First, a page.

Natural navigation: an expert reveals how to read the weather on your next trip

The only living person to have both flown solo and sailed single-handed across the Atlantic, Tristan Gooley has led expeditions on five continents, using the landscape and weather to find his way around. Here he reveals the secret world of weather and how reading it can help you to become a natural navigator.
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Why Moths Are Obsessed With Lamps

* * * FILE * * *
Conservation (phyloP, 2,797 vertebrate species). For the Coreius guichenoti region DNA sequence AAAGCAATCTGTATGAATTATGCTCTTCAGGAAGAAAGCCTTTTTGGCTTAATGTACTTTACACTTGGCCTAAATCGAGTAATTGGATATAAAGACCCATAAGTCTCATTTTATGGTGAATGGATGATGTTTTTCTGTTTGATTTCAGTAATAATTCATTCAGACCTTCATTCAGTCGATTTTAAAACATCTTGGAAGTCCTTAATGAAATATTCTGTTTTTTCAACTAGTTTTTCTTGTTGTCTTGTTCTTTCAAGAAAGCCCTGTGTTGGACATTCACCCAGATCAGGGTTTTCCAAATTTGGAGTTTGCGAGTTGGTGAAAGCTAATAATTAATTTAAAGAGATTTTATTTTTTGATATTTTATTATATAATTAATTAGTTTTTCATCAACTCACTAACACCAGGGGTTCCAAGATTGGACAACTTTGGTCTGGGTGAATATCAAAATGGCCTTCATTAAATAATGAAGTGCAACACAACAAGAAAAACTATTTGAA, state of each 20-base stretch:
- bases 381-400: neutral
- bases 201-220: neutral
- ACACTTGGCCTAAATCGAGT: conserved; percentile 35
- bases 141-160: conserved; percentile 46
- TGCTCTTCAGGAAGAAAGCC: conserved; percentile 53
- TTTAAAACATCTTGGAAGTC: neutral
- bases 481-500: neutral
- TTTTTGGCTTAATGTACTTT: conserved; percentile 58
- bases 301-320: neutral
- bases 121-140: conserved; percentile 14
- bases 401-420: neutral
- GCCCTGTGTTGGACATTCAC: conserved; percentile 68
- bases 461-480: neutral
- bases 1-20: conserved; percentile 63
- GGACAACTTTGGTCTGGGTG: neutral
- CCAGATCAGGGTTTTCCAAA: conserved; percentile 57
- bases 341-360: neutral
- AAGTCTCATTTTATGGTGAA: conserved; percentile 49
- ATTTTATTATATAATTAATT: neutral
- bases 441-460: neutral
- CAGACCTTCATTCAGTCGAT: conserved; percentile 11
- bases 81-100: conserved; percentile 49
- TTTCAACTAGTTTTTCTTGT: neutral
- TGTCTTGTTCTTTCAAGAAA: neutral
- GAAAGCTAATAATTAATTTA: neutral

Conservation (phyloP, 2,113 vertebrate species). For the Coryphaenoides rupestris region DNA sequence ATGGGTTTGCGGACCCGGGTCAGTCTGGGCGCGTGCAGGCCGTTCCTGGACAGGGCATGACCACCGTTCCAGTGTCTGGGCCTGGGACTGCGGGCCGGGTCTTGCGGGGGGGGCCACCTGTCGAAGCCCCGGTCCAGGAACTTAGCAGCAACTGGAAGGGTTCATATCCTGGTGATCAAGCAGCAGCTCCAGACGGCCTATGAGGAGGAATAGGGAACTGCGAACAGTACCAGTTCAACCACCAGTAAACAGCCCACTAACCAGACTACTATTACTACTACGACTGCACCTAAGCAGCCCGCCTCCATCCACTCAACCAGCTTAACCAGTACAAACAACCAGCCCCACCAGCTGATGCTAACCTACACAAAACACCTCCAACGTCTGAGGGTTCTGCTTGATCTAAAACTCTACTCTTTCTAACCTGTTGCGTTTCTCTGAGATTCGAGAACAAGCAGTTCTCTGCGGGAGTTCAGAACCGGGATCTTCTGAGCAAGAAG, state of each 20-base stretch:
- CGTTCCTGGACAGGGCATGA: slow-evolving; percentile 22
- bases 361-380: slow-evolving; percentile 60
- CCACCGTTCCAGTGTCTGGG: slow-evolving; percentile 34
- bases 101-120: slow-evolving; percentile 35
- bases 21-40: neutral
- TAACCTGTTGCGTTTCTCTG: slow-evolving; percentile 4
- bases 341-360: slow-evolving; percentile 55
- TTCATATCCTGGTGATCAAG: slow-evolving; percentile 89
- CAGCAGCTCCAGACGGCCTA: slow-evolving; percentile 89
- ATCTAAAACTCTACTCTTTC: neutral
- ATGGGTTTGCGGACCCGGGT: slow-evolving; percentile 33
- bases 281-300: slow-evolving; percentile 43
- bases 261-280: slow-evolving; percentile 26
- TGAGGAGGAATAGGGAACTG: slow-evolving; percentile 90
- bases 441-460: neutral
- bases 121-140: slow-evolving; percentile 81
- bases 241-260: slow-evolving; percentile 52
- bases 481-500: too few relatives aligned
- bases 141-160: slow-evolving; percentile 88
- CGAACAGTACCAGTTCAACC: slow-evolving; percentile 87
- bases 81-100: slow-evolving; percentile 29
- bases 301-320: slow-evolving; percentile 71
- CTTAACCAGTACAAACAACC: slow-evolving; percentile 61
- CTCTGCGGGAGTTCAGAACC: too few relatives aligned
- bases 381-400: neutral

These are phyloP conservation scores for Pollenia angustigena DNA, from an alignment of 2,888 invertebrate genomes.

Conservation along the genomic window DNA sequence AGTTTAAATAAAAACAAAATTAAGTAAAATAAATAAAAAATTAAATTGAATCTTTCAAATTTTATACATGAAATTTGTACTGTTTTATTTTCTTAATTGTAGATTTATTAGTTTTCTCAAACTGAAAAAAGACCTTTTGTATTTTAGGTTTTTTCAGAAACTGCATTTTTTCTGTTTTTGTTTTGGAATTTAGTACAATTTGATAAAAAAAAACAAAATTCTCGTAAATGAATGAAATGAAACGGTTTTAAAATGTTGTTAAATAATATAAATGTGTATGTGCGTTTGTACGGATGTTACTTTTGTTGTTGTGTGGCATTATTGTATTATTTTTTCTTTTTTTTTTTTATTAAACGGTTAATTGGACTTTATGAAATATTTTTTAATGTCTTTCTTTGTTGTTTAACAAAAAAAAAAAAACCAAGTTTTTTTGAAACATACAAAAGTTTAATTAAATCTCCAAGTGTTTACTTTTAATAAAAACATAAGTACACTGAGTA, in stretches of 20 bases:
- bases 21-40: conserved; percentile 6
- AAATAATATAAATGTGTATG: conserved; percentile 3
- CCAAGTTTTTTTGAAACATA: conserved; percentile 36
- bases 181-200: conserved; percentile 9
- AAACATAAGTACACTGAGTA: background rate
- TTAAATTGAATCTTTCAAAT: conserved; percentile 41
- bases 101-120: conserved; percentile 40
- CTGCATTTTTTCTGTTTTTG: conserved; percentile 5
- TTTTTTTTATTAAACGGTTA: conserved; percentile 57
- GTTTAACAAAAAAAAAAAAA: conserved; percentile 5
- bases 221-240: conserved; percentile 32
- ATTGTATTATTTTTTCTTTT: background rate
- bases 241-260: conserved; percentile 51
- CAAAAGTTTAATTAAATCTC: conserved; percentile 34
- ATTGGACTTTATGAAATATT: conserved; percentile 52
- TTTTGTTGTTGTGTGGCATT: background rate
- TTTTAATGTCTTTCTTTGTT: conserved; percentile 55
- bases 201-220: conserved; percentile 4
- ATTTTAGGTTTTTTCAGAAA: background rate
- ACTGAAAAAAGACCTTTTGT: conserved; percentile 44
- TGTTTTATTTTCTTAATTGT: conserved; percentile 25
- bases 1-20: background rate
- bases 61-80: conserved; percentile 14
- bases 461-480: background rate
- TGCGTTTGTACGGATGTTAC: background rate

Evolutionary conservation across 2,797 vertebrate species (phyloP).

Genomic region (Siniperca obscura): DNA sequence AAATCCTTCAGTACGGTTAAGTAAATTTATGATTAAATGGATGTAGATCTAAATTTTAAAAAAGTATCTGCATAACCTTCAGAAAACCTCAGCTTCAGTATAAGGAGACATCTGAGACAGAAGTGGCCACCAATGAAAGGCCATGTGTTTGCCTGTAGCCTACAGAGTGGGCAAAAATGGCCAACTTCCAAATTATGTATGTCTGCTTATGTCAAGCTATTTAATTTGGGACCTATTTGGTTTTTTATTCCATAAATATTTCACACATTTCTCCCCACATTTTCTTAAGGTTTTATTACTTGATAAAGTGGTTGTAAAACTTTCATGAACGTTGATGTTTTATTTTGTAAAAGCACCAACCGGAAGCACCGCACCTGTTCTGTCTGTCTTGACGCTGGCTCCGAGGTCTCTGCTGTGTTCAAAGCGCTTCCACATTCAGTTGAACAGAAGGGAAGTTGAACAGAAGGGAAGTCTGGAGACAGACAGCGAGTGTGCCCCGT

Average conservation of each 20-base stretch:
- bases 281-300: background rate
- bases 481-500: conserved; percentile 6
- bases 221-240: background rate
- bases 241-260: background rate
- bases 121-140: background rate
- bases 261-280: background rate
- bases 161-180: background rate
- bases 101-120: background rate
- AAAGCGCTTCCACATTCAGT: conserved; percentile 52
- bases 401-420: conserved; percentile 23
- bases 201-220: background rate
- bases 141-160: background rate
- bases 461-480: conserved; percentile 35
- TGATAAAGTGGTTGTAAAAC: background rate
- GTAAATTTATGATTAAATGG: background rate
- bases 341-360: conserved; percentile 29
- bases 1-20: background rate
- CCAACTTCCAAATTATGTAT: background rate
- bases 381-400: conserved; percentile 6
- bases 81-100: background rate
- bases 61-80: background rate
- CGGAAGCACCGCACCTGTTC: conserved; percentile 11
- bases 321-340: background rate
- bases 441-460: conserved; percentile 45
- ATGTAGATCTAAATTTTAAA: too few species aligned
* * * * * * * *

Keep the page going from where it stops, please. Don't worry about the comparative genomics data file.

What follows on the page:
The story of the lamp and the moth is one of fatal attraction. The theory is that these primarily nocturnal insects have evolved to travel by the light of the moon and stars. This way of travel is called transverse orientation. An easy way to think about transverse orientation is to imagine a sailor travelling in the direction of the North Star. In theory, moths similarly follow the light source at a precise position and a precise angle to their bodies. This is how moths would navigate for millions of years… by the light of the moon. What moth evolution couldn’t account for was the proliferation of constant electric light in our modern world. When Thomas Edison patented the lightbulb on January 27, 1880 it was a bad day in moth history. These lightbulbs began to act as artificial moons, confusing moths and overwhelming their senses. Since moths are accustomed to orienting to distant light sources, they can be easily disoriented when a closer light source, like a porch lamp, comes into view. When there are really bright lights or ultraviolet lights, the draw becomes almost irresistible… and insects respond to those lights far more than any other wave length. At night, an ultraviolet source is a super stimulant to a moth. These artificial moons also make moths easy targets for predators like birds, bats, and many other animals. While much is still to be learned about moth behaviour, one thing is certain. A moth’s obsession with lamps often proves to be a fatal one.

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